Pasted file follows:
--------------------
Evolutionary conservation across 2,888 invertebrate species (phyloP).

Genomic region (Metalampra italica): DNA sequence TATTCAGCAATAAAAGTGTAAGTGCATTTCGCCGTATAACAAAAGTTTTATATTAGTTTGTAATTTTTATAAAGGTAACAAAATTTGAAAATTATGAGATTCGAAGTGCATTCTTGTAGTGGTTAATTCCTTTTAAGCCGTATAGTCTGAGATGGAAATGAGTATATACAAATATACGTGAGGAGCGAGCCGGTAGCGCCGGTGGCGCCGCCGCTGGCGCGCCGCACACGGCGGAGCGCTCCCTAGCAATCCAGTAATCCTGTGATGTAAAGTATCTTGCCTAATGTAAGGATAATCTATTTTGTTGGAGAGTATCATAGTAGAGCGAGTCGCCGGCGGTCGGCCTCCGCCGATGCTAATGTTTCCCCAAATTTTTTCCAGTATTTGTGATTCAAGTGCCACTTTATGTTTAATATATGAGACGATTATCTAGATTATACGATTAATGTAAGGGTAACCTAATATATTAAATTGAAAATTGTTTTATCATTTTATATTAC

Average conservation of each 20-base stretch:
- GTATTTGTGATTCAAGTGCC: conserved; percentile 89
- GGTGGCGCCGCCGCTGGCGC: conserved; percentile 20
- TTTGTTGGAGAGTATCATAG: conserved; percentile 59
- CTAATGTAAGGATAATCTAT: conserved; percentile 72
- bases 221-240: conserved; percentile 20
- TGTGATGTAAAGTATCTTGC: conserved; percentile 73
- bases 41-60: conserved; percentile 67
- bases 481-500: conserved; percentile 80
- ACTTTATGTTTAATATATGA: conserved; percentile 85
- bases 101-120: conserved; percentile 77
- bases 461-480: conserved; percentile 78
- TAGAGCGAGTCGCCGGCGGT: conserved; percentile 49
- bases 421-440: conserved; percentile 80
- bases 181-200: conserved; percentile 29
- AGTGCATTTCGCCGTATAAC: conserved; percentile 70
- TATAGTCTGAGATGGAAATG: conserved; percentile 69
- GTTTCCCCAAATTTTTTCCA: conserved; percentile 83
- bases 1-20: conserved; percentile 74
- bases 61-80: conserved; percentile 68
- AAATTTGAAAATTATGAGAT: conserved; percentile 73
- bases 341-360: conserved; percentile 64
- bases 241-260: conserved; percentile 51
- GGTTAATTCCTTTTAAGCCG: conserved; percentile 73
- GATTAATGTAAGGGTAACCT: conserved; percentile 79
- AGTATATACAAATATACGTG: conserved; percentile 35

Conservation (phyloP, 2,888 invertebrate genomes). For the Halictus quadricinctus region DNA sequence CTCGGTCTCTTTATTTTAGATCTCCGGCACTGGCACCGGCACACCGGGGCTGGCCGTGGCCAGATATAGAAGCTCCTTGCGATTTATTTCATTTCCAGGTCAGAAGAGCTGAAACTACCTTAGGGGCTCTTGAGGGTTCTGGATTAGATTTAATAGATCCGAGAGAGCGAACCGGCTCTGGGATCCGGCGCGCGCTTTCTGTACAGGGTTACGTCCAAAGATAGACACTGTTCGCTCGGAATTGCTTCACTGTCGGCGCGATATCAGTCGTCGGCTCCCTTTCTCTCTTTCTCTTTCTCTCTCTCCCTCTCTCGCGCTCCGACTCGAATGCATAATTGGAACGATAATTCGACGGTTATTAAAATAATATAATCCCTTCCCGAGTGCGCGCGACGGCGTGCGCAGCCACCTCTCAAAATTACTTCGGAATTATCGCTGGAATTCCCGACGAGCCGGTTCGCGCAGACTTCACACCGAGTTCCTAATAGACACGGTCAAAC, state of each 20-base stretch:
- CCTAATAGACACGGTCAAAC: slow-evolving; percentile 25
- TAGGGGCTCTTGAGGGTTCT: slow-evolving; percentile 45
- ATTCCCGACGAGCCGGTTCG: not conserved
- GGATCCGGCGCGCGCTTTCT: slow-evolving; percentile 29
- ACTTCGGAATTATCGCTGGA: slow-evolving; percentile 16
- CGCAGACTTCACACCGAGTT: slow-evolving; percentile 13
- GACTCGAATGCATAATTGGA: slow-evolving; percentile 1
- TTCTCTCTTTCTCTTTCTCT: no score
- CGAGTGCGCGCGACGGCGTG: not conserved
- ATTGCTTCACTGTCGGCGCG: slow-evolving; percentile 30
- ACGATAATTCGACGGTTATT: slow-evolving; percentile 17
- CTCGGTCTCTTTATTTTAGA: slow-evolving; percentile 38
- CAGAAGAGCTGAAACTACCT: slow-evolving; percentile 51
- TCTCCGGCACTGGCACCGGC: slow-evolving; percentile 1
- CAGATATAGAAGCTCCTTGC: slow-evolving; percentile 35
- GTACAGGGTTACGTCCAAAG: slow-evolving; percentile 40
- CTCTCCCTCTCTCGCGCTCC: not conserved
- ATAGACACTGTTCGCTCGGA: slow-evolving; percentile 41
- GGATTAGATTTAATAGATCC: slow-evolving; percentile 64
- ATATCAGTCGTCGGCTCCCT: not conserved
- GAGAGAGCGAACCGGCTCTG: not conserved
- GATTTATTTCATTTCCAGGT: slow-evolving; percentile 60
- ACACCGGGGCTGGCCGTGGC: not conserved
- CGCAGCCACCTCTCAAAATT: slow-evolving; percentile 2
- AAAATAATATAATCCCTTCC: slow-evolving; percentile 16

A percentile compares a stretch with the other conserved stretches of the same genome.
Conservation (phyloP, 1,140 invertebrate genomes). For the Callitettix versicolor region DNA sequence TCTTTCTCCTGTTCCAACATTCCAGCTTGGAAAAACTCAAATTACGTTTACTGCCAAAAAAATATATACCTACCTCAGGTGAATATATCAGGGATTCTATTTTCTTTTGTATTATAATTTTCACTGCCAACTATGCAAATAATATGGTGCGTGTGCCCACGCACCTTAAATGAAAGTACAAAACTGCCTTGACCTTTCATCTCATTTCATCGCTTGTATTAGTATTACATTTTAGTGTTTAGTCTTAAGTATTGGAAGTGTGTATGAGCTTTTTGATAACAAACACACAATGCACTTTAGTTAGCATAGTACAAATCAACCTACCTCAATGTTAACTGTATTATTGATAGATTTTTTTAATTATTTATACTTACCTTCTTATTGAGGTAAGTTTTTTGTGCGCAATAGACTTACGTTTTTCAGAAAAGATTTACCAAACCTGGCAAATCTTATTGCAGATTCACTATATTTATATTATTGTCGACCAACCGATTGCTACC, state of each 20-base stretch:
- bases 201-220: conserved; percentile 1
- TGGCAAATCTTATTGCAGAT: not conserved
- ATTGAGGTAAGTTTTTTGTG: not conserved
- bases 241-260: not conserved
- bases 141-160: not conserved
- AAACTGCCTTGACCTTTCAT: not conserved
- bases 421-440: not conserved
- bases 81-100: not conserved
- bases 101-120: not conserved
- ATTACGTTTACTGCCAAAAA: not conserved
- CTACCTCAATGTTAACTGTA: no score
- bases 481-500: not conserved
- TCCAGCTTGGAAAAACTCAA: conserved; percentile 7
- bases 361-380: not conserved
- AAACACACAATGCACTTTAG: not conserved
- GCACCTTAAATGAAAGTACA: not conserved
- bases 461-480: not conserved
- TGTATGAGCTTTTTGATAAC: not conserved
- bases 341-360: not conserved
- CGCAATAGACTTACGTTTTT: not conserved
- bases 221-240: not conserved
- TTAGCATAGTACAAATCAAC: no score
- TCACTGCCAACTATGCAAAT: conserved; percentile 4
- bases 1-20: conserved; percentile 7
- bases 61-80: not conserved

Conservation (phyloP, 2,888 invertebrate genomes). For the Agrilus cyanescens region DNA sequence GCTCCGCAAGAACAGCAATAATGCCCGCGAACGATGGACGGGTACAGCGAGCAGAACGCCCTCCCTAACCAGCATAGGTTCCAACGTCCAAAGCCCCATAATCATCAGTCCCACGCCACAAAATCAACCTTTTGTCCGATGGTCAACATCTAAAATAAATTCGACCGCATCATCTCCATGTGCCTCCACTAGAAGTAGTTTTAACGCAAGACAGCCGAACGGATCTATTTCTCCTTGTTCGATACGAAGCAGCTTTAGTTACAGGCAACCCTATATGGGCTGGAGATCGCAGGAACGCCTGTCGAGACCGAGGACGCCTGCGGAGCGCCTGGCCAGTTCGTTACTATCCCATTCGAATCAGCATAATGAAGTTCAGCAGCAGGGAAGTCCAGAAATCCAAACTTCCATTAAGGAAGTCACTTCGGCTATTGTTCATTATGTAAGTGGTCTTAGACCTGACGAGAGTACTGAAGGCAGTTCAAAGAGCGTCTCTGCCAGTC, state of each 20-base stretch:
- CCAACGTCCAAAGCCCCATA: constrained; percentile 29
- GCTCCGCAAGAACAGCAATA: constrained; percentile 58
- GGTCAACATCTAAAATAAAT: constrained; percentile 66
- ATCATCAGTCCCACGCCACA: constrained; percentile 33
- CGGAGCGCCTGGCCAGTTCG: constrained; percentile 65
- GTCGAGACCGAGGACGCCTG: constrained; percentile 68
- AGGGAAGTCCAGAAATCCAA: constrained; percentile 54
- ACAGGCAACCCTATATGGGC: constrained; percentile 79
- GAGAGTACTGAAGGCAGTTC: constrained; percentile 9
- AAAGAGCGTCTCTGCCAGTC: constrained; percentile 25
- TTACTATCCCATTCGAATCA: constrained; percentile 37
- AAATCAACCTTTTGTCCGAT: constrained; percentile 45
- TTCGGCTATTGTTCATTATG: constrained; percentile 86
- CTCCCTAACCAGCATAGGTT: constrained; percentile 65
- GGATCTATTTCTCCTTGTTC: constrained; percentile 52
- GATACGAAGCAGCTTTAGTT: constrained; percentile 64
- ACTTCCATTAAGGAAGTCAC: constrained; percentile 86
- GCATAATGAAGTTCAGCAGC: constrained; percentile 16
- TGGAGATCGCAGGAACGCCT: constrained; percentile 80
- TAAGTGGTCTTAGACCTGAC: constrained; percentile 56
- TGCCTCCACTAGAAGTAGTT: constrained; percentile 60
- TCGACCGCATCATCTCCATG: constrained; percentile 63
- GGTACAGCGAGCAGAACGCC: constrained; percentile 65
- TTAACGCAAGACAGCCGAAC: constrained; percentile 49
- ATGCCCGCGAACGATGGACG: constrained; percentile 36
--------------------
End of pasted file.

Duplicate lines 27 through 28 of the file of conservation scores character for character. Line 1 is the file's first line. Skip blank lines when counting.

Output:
- GATTAATGTAAGGGTAACCT: conserved; percentile 79
- AGTATATACAAATATACGTG: conserved; percentile 35